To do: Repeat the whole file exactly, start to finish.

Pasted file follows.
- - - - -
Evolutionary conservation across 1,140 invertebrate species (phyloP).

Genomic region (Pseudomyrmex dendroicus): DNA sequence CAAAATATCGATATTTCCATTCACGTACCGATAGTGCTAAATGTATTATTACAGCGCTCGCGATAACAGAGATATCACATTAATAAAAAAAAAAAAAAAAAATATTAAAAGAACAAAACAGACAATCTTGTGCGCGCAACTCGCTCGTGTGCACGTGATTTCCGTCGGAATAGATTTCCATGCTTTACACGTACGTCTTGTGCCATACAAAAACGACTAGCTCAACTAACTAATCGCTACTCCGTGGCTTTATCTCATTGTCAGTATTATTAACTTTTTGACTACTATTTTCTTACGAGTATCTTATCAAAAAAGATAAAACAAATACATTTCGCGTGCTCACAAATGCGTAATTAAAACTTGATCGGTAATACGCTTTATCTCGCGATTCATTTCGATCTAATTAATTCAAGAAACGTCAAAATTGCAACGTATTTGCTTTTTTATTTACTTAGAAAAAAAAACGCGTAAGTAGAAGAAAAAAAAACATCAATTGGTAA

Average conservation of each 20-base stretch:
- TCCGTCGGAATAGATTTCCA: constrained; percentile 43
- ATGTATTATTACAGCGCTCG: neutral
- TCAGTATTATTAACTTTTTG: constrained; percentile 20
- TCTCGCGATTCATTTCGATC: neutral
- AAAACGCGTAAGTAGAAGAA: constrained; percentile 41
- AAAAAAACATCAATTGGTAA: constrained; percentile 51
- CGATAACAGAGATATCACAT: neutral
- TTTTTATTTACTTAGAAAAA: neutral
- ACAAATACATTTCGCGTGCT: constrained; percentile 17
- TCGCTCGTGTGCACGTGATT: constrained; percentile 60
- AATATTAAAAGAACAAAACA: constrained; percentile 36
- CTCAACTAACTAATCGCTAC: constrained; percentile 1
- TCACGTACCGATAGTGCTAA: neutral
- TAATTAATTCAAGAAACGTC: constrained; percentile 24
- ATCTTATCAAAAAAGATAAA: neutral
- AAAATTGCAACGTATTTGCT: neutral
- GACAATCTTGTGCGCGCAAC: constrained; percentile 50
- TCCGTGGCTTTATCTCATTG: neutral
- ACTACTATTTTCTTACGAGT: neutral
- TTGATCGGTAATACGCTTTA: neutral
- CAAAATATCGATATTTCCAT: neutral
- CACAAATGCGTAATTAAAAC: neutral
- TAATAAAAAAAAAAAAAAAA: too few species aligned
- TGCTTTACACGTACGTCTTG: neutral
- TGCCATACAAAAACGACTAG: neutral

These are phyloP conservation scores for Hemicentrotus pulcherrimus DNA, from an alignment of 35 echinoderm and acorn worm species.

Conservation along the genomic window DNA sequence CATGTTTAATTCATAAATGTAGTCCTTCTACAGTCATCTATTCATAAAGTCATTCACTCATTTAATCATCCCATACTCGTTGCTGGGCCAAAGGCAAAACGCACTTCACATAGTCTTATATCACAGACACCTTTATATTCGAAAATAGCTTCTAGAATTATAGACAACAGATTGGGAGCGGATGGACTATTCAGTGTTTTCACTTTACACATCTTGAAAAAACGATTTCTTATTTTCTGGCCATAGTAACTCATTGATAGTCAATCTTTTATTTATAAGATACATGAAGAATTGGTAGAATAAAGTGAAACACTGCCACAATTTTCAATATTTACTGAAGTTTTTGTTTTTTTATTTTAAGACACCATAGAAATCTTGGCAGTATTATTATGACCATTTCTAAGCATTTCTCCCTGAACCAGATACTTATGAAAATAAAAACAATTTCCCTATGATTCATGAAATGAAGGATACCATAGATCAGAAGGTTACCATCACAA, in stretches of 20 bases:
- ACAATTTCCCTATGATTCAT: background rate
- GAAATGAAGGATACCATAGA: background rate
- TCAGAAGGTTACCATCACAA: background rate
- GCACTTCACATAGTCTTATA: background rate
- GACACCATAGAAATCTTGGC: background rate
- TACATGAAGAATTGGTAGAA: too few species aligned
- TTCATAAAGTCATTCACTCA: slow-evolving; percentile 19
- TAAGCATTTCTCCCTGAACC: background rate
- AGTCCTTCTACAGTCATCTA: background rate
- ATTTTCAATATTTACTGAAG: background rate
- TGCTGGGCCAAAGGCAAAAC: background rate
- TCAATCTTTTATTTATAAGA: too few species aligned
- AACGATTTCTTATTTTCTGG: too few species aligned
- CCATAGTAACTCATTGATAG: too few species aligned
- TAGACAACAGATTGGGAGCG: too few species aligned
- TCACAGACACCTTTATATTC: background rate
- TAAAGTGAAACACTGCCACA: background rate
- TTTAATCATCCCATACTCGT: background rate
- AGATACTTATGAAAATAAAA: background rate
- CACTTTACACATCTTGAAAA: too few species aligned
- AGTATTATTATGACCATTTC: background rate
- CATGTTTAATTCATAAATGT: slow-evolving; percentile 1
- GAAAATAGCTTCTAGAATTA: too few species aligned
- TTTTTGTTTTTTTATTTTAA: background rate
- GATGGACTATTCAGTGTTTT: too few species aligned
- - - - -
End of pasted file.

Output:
Evolutionary conservation across 1,140 invertebrate species (phyloP).

Genomic region (Pseudomyrmex dendroicus): DNA sequence CAAAATATCGATATTTCCATTCACGTACCGATAGTGCTAAATGTATTATTACAGCGCTCGCGATAACAGAGATATCACATTAATAAAAAAAAAAAAAAAAAATATTAAAAGAACAAAACAGACAATCTTGTGCGCGCAACTCGCTCGTGTGCACGTGATTTCCGTCGGAATAGATTTCCATGCTTTACACGTACGTCTTGTGCCATACAAAAACGACTAGCTCAACTAACTAATCGCTACTCCGTGGCTTTATCTCATTGTCAGTATTATTAACTTTTTGACTACTATTTTCTTACGAGTATCTTATCAAAAAAGATAAAACAAATACATTTCGCGTGCTCACAAATGCGTAATTAAAACTTGATCGGTAATACGCTTTATCTCGCGATTCATTTCGATCTAATTAATTCAAGAAACGTCAAAATTGCAACGTATTTGCTTTTTTATTTACTTAGAAAAAAAAACGCGTAAGTAGAAGAAAAAAAAACATCAATTGGTAA

Average conservation of each 20-base stretch:
- TCCGTCGGAATAGATTTCCA: constrained; percentile 43
- ATGTATTATTACAGCGCTCG: neutral
- TCAGTATTATTAACTTTTTG: constrained; percentile 20
- TCTCGCGATTCATTTCGATC: neutral
- AAAACGCGTAAGTAGAAGAA: constrained; percentile 41
- AAAAAAACATCAATTGGTAA: constrained; percentile 51
- CGATAACAGAGATATCACAT: neutral
- TTTTTATTTACTTAGAAAAA: neutral
- ACAAATACATTTCGCGTGCT: constrained; percentile 17
- TCGCTCGTGTGCACGTGATT: constrained; percentile 60
- AATATTAAAAGAACAAAACA: constrained; percentile 36
- CTCAACTAACTAATCGCTAC: constrained; percentile 1
- TCACGTACCGATAGTGCTAA: neutral
- TAATTAATTCAAGAAACGTC: constrained; percentile 24
- ATCTTATCAAAAAAGATAAA: neutral
- AAAATTGCAACGTATTTGCT: neutral
- GACAATCTTGTGCGCGCAAC: constrained; percentile 50
- TCCGTGGCTTTATCTCATTG: neutral
- ACTACTATTTTCTTACGAGT: neutral
- TTGATCGGTAATACGCTTTA: neutral
- CAAAATATCGATATTTCCAT: neutral
- CACAAATGCGTAATTAAAAC: neutral
- TAATAAAAAAAAAAAAAAAA: too few species aligned
- TGCTTTACACGTACGTCTTG: neutral
- TGCCATACAAAAACGACTAG: neutral

These are phyloP conservation scores for Hemicentrotus pulcherrimus DNA, from an alignment of 35 echinoderm and acorn worm species.

Conservation along the genomic window DNA sequence CATGTTTAATTCATAAATGTAGTCCTTCTACAGTCATCTATTCATAAAGTCATTCACTCATTTAATCATCCCATACTCGTTGCTGGGCCAAAGGCAAAACGCACTTCACATAGTCTTATATCACAGACACCTTTATATTCGAAAATAGCTTCTAGAATTATAGACAACAGATTGGGAGCGGATGGACTATTCAGTGTTTTCACTTTACACATCTTGAAAAAACGATTTCTTATTTTCTGGCCATAGTAACTCATTGATAGTCAATCTTTTATTTATAAGATACATGAAGAATTGGTAGAATAAAGTGAAACACTGCCACAATTTTCAATATTTACTGAAGTTTTTGTTTTTTTATTTTAAGACACCATAGAAATCTTGGCAGTATTATTATGACCATTTCTAAGCATTTCTCCCTGAACCAGATACTTATGAAAATAAAAACAATTTCCCTATGATTCATGAAATGAAGGATACCATAGATCAGAAGGTTACCATCACAA, in stretches of 20 bases:
- ACAATTTCCCTATGATTCAT: background rate
- GAAATGAAGGATACCATAGA: background rate
- TCAGAAGGTTACCATCACAA: background rate
- GCACTTCACATAGTCTTATA: background rate
- GACACCATAGAAATCTTGGC: background rate
- TACATGAAGAATTGGTAGAA: too few species aligned
- TTCATAAAGTCATTCACTCA: slow-evolving; percentile 19
- TAAGCATTTCTCCCTGAACC: background rate
- AGTCCTTCTACAGTCATCTA: background rate
- ATTTTCAATATTTACTGAAG: background rate
- TGCTGGGCCAAAGGCAAAAC: background rate
- TCAATCTTTTATTTATAAGA: too few species aligned
- AACGATTTCTTATTTTCTGG: too few species aligned
- CCATAGTAACTCATTGATAG: too few species aligned
- TAGACAACAGATTGGGAGCG: too few species aligned
- TCACAGACACCTTTATATTC: background rate
- TAAAGTGAAACACTGCCACA: background rate
- TTTAATCATCCCATACTCGT: background rate
- AGATACTTATGAAAATAAAA: background rate
- CACTTTACACATCTTGAAAA: too few species aligned
- AGTATTATTATGACCATTTC: background rate
- CATGTTTAATTCATAAATGT: slow-evolving; percentile 1
- GAAAATAGCTTCTAGAATTA: too few species aligned
- TTTTTGTTTTTTTATTTTAA: background rate
- GATGGACTATTCAGTGTTTT: too few species aligned